Electric UTVs Can Definitely Work as Hard as Gas Ones
Every fall for the last 40 years, the Texas Auto Writers Association has hosted the Texas Truck Rodeo, where automotive journalists test out the latest crop of trucks and SUVs off-road. The most recent event was in October, after which the new Toyota Tundra was voted Truck of Texas and the Grand Wagoneer SUV of Texas. Traversing a number of obstacles on dirt and scrabbly rock, every vehicle was checked for capability at the Rodeo, including one anomaly: the Zero Nox Tuatara all-electric UTV.
Looking like the Arnold Schwarzenegger of UTVs, Zero Nox’s Tuatara (with nothing in common with the hypercar of the same name) took to the course better than I expected. Honestly, it outperformed some of the SUVs there.
Zero Nox is based southwest of Fresno in Porterville, California, and specializes in the development, building, and sale of electric powertrain technology. It’s focused on off-highway vehicles in particular and when the company found the burly design of the Tuatara in New Zealand, it found a smart match (a tuatara, by the way, is a lizard native to a small island in New Zealand). Zero Nox collaborated with the builder for a mashup of conventional work UTV with a lithium battery the company says is more efficient, more resilient to varying temperatures, and has a longer life than some of its competitors. The company’s UTV charges up to 100 percent in about three and a half hours.
After running it all day, I can vouch for the battery life. It’s estimated to last 100 miles or so depending on what you’re hauling in it; the Tuatara is rated to tow up to 2200 pounds, lift 1200 pounds in the bed, or carry 2170 pounds fully loaded. It’s built to heft things like bales of hay and makes use of both the roof and the front for distributed weight along with the 5’6″ long, 5″ wide bed.
Looking at the towing numbers alone, that’s equal or better than the capacity of a Ford Maverick in the base model. Of course, the Maverick has the advantage in speed and on the highway, but that gives you an idea of the towing capabilities for this UTV.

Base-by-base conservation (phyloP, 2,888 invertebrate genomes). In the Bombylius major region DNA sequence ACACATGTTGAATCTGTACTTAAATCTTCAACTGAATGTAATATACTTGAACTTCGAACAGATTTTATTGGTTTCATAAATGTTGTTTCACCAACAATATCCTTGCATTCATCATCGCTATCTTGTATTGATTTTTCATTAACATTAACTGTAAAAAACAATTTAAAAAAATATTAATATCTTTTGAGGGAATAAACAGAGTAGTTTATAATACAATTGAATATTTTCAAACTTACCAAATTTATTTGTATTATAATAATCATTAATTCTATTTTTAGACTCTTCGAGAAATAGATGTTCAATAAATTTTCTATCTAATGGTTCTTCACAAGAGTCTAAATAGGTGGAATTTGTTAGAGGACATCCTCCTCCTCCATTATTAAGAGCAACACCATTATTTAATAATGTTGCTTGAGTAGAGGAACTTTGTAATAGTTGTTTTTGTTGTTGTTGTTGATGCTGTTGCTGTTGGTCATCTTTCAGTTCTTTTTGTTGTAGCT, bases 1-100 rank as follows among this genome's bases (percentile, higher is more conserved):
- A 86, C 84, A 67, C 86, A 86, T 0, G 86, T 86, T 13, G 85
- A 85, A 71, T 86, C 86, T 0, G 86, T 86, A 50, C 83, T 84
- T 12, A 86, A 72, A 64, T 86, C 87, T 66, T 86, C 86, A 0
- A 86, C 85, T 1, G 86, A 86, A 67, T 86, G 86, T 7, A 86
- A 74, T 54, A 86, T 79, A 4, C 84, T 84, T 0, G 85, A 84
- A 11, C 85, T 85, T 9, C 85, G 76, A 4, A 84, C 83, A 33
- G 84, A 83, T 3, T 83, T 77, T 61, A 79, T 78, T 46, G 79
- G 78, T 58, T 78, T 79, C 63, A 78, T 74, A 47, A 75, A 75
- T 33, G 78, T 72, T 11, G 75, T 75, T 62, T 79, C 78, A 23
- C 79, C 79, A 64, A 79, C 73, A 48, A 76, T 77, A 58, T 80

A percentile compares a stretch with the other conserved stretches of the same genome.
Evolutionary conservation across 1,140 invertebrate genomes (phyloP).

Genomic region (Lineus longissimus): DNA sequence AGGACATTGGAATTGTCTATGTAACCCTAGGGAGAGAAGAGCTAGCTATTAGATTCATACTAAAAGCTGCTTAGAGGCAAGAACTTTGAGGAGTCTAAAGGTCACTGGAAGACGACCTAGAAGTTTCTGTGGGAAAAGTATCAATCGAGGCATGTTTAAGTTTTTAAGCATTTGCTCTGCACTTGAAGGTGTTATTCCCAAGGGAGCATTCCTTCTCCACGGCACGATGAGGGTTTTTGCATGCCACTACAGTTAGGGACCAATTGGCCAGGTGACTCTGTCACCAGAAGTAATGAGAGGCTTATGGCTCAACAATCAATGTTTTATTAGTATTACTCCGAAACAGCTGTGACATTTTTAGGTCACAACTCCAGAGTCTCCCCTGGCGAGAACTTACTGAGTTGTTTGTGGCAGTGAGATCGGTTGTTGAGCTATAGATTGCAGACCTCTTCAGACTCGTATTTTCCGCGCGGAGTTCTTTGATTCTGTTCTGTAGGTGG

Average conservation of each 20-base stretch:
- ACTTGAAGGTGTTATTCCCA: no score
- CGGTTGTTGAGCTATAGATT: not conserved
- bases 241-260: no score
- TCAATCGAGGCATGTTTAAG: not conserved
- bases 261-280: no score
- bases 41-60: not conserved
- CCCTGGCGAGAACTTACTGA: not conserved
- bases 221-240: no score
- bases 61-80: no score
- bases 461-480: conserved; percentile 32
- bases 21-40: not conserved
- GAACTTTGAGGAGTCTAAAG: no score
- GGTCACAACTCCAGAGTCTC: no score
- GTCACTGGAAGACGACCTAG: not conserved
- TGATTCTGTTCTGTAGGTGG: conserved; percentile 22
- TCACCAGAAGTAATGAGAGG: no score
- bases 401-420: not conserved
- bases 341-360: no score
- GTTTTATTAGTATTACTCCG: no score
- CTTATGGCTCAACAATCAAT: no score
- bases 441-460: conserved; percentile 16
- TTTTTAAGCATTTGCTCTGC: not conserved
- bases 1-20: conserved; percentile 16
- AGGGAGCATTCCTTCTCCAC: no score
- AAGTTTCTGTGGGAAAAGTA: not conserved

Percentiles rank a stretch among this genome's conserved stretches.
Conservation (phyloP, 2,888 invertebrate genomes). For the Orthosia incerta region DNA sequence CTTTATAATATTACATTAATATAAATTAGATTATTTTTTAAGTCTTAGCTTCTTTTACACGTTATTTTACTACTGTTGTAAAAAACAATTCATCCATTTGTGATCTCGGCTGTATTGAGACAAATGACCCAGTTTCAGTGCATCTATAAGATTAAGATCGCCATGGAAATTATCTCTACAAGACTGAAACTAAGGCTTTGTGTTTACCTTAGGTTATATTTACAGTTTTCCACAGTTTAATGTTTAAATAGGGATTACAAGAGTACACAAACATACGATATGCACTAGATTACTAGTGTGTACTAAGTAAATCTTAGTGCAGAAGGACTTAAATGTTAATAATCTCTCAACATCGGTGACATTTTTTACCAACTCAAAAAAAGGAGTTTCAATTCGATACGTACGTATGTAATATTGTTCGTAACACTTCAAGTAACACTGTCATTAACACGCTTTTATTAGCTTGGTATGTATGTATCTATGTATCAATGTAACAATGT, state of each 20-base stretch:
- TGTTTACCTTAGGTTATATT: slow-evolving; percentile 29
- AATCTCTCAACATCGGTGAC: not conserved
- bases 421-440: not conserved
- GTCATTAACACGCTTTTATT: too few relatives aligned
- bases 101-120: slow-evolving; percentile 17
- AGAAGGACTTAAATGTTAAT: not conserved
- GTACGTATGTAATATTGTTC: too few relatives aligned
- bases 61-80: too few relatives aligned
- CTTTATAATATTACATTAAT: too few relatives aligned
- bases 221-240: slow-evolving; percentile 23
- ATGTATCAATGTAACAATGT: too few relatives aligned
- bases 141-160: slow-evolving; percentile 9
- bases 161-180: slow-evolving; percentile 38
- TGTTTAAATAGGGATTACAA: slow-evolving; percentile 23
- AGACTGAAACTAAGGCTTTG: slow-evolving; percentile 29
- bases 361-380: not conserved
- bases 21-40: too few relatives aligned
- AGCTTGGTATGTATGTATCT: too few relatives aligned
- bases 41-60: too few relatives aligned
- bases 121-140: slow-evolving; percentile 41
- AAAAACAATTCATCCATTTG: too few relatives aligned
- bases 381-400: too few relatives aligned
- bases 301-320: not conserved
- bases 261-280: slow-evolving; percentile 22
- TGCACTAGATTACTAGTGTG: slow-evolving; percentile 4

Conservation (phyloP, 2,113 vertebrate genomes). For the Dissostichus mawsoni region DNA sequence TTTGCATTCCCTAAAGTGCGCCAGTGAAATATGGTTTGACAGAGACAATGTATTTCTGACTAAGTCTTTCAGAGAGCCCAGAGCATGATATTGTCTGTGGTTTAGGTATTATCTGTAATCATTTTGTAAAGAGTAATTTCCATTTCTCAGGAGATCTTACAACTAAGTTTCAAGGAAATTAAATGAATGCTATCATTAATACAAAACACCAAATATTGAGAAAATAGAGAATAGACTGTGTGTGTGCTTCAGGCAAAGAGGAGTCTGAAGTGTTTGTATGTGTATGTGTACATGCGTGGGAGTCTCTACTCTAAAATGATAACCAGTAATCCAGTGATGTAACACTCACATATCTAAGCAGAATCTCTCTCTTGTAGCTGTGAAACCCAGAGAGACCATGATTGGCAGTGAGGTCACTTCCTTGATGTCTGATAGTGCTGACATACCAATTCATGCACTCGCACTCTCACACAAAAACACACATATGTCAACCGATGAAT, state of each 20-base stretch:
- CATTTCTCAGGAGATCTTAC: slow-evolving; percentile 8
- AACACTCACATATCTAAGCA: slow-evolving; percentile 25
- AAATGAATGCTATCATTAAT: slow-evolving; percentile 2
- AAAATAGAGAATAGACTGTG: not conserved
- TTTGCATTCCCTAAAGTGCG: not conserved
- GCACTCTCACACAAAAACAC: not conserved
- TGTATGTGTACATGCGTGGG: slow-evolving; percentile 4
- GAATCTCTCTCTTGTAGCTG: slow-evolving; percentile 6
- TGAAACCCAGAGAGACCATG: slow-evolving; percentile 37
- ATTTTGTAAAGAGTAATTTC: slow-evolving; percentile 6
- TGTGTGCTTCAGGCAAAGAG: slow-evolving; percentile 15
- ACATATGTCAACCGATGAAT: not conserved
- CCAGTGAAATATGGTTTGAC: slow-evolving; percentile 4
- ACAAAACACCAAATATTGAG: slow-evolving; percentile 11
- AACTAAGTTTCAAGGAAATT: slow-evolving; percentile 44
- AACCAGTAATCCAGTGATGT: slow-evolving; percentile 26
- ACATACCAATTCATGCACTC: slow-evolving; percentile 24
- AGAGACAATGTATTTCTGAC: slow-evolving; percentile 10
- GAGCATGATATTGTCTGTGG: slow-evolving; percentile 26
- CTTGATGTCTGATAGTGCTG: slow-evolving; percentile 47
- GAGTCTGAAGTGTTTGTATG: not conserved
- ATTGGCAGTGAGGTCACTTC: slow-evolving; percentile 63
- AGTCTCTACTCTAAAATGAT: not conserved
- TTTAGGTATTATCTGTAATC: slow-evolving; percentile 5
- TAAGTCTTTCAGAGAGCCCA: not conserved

Where it really surprised me was its ability to scamper up rocky hills like a mountain goat. The UTV has a number of features designed for off-roading like 26″ tires with separate differential locks for each axle. I popped it into 4L and the electric torque powered it over most of the off-road course without dealing with the differentials at all, but those came in handy too.
The Tuatara is priced similarly to a Polaris General XP 4 1000 Deluxe, but it’s designed to be more of a working vehicle than a joyride. I’d argue that the quick acceleration, which feels like an electric scooter, and knobby tires make for a fun and brisk ride between working and hauling stuff around your property.
Currently, the Tuatara doesn’t have cup holders or a glove box, which would be handy features I’m hoping they add to future models. Other than that, this vehicle lives up to the utility part of UTV pretty handily. If you’re a hunter, the quiet motor allows you to sneak into pockets of brush. For sure if you have more than a couple of acres and you need to ferry wood, tools, or supplies from place to place, it’s convenient.
This Tuatara isn’t out to set any speed records, and it doesn’t have to. It seems to be finding its niche as is.
- 2022 Volvo C40 Recharge Interior Review
- DICK’S Enters the Resale Market With In-Store Buy-Back Program
- The oldest shipyard in the US will build Vita’s new LION high performance electric boat
- Dick’s Sporting Goods Followed Its Conscience on Guns—and It Paid Off
- Ford F-150 Lightning is the first electric truck to pace a NASCAR race